Friday from the Archives: “Distance” the 2007 Doris Betts Fiction Prize Winner by Thomas Wolf from NCLR Issue 17 (2008)
“That spring, Coover moved to Monmouth, Illinois, the town where Wyatt Earp was born. Coover rented a small furnished house for himself on a dead-end street, a few miles east of the Mississippi River.” So begins Wolf’s Betts-prize winning short story, a brief look into Coover’s experience with his landlord, Johnson, and Johnson’s girlfriend, Holly. Even mundane lives contain thrillers every once in a while.
Wolf, who resides in Chapel Hill, also won the 2011 Betts Prize with the short story “Boundaries.” That story starts “My wife likes to get up just before dawn, when the sky is still gray or streaked with a rosy light and the day is about to form. She lets me sleep for another thirty minutes while she makes coffee and carefully sets the table and arranges whatever it is that we are going to have for breakfast. She closes the blinds on the kitchen windows so that the morning sun will not stream into the room and blind us. This is her time, a private world of stillness and the order she imposes on her surroundings. This half-hour, she tells me, is the best part of her day.” The remainder is mainly a reminiscence of a story about a harrowing incident in the narrator’s small hometown and the youth involved.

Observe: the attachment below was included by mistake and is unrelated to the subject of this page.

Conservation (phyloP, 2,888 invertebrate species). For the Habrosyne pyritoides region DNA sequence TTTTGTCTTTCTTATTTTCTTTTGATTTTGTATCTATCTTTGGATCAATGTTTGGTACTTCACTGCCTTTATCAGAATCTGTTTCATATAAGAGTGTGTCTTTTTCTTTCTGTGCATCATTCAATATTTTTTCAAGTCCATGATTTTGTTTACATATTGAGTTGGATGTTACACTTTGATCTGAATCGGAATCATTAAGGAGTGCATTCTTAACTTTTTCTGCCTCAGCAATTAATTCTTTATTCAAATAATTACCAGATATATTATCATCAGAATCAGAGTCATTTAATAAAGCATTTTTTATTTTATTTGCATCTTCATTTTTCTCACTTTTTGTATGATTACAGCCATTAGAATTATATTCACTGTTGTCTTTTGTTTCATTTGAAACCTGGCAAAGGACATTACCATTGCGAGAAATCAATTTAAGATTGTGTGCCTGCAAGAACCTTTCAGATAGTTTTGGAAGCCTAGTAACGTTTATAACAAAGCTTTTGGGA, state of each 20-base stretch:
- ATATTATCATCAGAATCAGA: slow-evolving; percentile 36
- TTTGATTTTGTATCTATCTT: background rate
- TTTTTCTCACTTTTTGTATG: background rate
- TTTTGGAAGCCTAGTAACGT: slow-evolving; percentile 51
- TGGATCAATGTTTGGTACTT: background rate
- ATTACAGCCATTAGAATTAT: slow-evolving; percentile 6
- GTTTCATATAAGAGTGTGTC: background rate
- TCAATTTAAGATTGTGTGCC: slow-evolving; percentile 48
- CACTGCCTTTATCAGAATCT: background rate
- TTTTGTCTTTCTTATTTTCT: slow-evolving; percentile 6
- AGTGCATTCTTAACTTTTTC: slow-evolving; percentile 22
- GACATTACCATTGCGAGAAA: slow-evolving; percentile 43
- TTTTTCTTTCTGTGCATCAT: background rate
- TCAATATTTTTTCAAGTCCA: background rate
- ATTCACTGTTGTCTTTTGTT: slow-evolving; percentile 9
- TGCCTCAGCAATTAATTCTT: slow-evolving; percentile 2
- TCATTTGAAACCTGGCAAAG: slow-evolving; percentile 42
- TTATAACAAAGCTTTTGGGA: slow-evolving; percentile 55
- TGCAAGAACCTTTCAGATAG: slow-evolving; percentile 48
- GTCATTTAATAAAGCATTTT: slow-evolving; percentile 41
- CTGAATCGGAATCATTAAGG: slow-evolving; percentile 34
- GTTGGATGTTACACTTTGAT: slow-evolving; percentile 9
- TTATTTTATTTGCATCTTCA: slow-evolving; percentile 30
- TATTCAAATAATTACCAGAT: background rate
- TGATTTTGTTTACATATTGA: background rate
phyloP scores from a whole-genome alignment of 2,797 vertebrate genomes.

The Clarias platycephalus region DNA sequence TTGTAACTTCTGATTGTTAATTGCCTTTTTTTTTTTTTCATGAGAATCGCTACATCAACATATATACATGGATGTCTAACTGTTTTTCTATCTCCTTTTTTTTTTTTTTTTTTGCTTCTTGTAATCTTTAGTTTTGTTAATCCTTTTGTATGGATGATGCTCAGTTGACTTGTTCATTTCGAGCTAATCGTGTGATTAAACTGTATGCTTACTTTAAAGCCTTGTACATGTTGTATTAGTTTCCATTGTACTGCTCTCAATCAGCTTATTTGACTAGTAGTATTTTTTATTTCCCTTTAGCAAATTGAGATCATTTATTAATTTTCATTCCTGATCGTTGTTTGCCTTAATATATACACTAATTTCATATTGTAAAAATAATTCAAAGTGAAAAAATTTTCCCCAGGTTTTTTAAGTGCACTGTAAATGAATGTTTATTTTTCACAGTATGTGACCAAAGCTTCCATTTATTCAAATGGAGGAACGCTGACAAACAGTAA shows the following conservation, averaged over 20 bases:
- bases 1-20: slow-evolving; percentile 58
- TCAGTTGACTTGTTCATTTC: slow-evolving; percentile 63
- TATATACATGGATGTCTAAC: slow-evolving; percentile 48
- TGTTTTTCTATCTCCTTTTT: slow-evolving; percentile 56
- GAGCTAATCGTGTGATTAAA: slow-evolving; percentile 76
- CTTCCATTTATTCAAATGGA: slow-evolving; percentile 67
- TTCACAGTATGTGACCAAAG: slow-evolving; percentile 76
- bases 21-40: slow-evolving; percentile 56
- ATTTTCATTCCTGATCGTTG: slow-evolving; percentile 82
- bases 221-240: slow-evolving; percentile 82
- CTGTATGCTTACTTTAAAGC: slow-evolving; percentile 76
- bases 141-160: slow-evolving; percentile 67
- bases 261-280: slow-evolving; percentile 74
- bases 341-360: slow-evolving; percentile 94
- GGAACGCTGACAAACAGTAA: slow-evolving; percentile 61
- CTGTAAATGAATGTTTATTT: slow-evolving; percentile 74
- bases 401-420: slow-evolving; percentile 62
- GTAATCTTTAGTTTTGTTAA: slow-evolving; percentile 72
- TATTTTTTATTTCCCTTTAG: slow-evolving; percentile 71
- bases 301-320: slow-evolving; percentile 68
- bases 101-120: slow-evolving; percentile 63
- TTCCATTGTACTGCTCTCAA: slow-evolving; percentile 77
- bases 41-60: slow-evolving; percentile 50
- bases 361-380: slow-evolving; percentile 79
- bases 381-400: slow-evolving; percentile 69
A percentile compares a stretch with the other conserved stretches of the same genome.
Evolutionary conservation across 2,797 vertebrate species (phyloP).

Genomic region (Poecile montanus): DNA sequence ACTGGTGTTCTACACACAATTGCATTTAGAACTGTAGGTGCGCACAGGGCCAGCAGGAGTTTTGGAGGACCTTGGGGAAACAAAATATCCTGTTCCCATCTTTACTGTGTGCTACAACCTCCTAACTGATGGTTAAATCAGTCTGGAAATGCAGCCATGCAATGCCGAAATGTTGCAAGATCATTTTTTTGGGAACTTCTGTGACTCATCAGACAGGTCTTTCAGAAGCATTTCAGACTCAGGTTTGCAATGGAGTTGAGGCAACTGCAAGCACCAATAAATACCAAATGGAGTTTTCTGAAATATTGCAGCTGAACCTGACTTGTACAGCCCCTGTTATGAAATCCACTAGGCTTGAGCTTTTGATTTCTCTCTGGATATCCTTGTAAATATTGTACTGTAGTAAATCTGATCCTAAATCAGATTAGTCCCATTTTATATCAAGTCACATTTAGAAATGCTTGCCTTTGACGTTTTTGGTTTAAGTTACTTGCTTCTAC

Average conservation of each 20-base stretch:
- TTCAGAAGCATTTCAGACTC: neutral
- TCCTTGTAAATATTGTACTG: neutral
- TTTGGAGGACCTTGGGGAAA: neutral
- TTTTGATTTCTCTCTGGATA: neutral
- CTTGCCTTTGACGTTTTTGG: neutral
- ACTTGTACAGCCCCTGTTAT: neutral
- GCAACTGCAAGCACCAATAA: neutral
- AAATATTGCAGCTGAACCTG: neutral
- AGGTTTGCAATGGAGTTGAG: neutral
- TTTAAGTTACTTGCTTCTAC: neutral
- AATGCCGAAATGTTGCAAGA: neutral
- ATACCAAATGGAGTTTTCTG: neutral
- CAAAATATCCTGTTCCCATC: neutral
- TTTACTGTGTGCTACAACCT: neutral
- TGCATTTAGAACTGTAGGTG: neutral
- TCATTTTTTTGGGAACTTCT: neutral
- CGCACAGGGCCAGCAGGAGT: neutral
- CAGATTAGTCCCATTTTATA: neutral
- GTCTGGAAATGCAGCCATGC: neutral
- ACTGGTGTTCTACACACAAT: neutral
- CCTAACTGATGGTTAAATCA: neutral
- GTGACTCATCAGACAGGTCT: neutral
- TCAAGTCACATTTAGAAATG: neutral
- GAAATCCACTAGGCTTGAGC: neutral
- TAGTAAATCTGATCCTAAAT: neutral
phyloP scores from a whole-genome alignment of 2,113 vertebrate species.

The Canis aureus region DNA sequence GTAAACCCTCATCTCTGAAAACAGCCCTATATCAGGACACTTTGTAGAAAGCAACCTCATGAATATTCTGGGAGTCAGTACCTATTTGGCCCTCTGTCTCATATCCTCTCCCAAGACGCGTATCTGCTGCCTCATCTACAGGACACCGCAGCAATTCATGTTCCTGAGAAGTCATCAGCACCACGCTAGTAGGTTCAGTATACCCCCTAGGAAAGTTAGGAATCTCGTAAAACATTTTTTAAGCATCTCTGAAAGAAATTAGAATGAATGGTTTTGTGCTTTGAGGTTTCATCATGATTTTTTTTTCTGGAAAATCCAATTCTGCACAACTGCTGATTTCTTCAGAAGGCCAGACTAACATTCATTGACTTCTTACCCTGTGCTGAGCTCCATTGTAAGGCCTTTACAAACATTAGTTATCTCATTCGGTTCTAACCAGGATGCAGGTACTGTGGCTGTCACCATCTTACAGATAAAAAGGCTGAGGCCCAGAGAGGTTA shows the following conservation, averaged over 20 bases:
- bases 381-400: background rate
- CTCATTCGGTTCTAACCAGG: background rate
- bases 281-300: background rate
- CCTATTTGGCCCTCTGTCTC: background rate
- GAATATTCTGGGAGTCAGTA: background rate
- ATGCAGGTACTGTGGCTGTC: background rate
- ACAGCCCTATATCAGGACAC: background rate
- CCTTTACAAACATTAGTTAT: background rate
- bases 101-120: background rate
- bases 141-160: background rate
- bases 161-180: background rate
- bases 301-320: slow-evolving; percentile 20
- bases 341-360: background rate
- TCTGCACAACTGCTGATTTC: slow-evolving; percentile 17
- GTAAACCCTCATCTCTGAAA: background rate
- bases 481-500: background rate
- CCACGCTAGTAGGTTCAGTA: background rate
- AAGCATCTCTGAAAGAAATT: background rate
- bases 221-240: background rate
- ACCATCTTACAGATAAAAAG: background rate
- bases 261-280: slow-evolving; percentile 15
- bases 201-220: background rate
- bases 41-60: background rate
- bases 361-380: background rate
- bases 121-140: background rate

Both stories are quiet, yet both startle the reader with driving plot points. Wolf’s writing skill clearly lies in story-crafting, whether that’s the short stories like NCLR has published or his book-length creative nonfiction work.
Betts Prize winners come from a wide range of writing backgrounds, places, and literary directions. This year’s submission window is open through October 31. Find out more on the submission guidelines.
The 2011 short story “Boundaries” is available on ProQuest.